4. However for a severance, the procedures in some other movements are (in theory though not always in practice) democratic, insofar as they require an EGM (though there is in practice a distinct lack of uniformity). First the Rabbi needs to be advised by the leadership of the synagogue that they are “not satisfied with his/her performance of their Rabbinic duties” and are considering moving a vote of “no confidence” in him/her at the Council.  The Rabbi will usually not be invited to that meeting.  Following the passing of the vote of no confidence, the Rabbi may well be given a chance to make suggested adjustments in the way that Rabbinic duties are carried out.  Whether or not that is the case, when the Council decides that it wants to end the Rabbinic appointment (and they have not been able to secure agreement from the Rabbi) it sometimes is obliged to call an EGM, giving in general at least three weeks notice.  The Rabbi may be given the choice to attend the meeting.  A simple vote in favour of dismissing the Rabbi is sufficient.  However unless there is an overwhelming vote against the dismissal, Rabbis tend to leave.

  5. What selection committee, Board of Management, or congregation is going to vote to employ a Rabbi who has had his contract terminated by another synagogue?   Especially when the reasons for the termination cannot be probed since they are the subject of a confidentiality agreement? The employment problem is made worse by the absence of alternatives to the main movements as employers of communal Rabbis; they are close to ‘monopoly’ employers.


  1. We are strongly of the view that there has to be a better way to manage the relationship between Rabbis and congregations.

  2. In order to assess the scale of the problem, we have carried out a number of interviews with Rabbis and Community professionals. To encourage them to speak freely, these have been on an unattributable basis. No-one has refused to speak to us and we are very grateful to those who have contributed to our findings.

  3. A number of synagogues in the United Synagogue movement have suffered undemocratic ‘dawn raids’ where HOs have put Rabbis under great pressure to sign an agreement to terminate their contract. The most recent example was Woodside Park. In January 2007, the five HOs (reportedly led by a subgroup of two) persuaded Rabbi Rader to sign a resignation letter, with the usual combination of carrots and sticks. The ‘carrot’ was a large sum of money. The synagogue accounts suggest a sum of £80,893 (and this may be seen as a minimum since there will also be costs associated with housing, see above). The sticks are not as clear, but may be may have included a very strict interpretation of terms and conditions.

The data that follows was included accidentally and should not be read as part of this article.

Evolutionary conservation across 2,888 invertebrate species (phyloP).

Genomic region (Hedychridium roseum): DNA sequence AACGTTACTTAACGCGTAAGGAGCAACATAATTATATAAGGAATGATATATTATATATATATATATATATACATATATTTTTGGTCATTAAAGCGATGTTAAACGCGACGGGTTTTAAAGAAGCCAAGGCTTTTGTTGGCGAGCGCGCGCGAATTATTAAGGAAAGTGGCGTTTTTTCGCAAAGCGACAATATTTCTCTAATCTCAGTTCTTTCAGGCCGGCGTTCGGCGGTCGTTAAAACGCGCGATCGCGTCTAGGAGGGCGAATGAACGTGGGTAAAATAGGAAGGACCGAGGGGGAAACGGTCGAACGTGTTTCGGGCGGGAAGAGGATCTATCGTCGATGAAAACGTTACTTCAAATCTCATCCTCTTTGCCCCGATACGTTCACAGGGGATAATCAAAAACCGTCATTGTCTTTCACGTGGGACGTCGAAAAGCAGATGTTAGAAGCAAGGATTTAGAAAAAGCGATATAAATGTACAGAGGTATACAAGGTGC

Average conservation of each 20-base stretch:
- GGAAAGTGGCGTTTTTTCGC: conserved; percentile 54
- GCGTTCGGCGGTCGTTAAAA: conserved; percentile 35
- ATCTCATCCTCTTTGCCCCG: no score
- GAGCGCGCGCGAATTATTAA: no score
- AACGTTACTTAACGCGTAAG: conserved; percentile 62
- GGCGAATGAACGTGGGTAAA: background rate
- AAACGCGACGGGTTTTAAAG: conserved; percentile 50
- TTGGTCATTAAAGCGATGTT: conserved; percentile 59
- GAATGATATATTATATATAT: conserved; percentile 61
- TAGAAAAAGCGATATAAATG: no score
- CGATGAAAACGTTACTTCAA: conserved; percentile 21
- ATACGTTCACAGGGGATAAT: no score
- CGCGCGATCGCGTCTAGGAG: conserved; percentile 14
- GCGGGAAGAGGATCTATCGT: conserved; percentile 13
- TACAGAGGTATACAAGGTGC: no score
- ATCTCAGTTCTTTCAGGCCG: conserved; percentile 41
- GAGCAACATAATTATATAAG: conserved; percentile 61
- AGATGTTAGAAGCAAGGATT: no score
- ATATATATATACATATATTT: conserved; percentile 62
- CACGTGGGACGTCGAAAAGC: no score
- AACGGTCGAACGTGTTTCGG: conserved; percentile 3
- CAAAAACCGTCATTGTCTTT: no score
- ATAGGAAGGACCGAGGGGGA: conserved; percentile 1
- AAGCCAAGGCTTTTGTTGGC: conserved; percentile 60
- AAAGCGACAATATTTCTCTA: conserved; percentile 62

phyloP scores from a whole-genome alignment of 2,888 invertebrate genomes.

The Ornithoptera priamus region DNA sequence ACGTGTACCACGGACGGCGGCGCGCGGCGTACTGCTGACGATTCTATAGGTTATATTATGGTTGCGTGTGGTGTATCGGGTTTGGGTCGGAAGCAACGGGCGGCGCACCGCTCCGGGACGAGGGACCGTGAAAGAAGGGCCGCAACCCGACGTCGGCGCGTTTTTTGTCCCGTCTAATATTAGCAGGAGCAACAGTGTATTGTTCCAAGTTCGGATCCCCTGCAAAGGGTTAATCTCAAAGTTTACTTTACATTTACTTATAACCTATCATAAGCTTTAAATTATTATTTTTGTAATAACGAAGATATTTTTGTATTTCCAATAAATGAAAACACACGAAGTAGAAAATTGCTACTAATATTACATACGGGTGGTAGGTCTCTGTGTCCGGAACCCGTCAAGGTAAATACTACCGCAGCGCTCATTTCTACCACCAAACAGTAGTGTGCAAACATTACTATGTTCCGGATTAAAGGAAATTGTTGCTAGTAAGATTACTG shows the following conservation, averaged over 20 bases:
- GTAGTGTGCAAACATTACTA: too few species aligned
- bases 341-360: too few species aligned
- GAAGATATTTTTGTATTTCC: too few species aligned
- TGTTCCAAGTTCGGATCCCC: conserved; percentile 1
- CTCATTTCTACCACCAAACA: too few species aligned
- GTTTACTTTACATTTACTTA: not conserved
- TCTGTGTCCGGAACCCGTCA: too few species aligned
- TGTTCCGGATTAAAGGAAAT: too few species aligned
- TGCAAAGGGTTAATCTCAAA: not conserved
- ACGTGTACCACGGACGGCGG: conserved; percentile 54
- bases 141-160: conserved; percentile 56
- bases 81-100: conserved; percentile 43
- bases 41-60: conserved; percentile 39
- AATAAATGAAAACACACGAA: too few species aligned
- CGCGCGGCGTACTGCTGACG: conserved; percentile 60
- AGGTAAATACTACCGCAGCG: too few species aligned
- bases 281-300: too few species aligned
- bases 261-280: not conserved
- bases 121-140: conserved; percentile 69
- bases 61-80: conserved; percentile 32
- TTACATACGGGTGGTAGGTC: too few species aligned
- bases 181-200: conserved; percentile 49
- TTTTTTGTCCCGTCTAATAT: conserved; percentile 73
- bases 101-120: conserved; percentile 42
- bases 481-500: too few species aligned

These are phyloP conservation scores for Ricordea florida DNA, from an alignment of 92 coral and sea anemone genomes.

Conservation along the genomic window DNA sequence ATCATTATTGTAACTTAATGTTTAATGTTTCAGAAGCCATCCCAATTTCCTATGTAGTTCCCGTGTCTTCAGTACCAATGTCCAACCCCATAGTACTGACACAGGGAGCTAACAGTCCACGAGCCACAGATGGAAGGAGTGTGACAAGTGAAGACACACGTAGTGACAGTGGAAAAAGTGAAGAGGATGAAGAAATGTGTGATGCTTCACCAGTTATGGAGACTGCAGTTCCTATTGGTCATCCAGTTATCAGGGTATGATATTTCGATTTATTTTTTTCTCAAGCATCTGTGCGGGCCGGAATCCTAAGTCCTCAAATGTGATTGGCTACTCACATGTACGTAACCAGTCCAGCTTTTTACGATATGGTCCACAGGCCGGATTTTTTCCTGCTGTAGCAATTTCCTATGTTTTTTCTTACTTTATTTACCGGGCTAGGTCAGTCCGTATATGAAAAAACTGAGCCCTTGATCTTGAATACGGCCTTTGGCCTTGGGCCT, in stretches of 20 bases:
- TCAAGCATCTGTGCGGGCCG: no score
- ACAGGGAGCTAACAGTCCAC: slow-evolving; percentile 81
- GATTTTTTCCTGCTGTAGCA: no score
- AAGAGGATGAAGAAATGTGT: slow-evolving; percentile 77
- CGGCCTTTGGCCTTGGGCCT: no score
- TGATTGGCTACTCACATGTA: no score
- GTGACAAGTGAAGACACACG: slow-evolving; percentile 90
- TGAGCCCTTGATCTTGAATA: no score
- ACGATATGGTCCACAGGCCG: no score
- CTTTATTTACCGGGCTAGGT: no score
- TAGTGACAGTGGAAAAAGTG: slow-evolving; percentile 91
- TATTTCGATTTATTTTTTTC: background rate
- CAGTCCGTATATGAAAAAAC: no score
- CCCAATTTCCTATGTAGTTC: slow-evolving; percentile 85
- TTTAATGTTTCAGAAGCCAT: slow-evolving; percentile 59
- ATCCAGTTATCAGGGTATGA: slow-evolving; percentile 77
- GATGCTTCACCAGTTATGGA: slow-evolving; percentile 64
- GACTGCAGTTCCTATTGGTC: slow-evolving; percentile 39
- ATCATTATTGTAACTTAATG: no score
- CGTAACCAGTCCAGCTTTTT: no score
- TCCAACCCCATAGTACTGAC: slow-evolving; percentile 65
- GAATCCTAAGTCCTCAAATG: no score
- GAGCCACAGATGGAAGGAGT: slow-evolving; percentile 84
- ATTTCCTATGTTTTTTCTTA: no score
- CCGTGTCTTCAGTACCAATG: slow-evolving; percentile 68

4. Other clergy have been subject to similar pressures.  See the Jewish Press for examples. These have included Belmont, Clayhall, Hampstead Garden Suburb, Ilford, Wembley, Marble Arch, Borehamwood and Highgate. (All have now been resolved).

(a) Trade Union membership

  1. Membership of the trade union Unite! (formerly Amicus) has been identified by a number of Rabbis as being a sensible procedure, whether or not they have had personal experience of ‘toxic leaders’.  Here is a quotation from a Rabbi of the Movement of Reform Judaism (September 2008):

“The assembly does act as a support in times of crisis, but I do urge colleagues to join a union – I think it is Amicus who have the clergy group though I belong to GMB. A union membership costs very little per month and they give free legal advice and also possibly representation and actually have departments to help in these cases… historically the assembly has never saved anyone’s job or livelihood and the reality is that the movement is always going to care for the congregations first. Rabbis are seen as being able to move away from the problem and they do, often to massive financial and family detriment…”

  1. Yet astonishingly, none of the synagogue movements encourages its Rabbis to join a trade union. Some actively discourage it: Around five years ago, when United Synagogue Rabbis were considering joining Amicus (now Unite!), we were told that the US said it would not recognise Amicus and we were told of verbal suasion to deter Rabbis from joining the Union.

  2. Membership of Unite! among Rabbis is growing and we feel that if the Rabbis want Unite! to represent them, it would be wrong for Synagogue movements to discourage this in any way.  On the contrary, it would be beneficial for Student Rabbis to be introduced to what trade union membership can offer during the practical stage of rabbinic training.

  3. Unite! has much to offer both Rabbis and employers.  It can bring its experience of other faith groups to bear to enable ‘best practice’ to be adopted to employment terms. For the Rabbis, Unite! brings the expertise, detachment and support that are so important in negotiations with the employer. It provides Rabbis with legal advice, redressing some of the imbalance noted above. We recommend that the employers of Rabbis (both centrally and locally) should recognise the trade union, if that is what Rabbis want.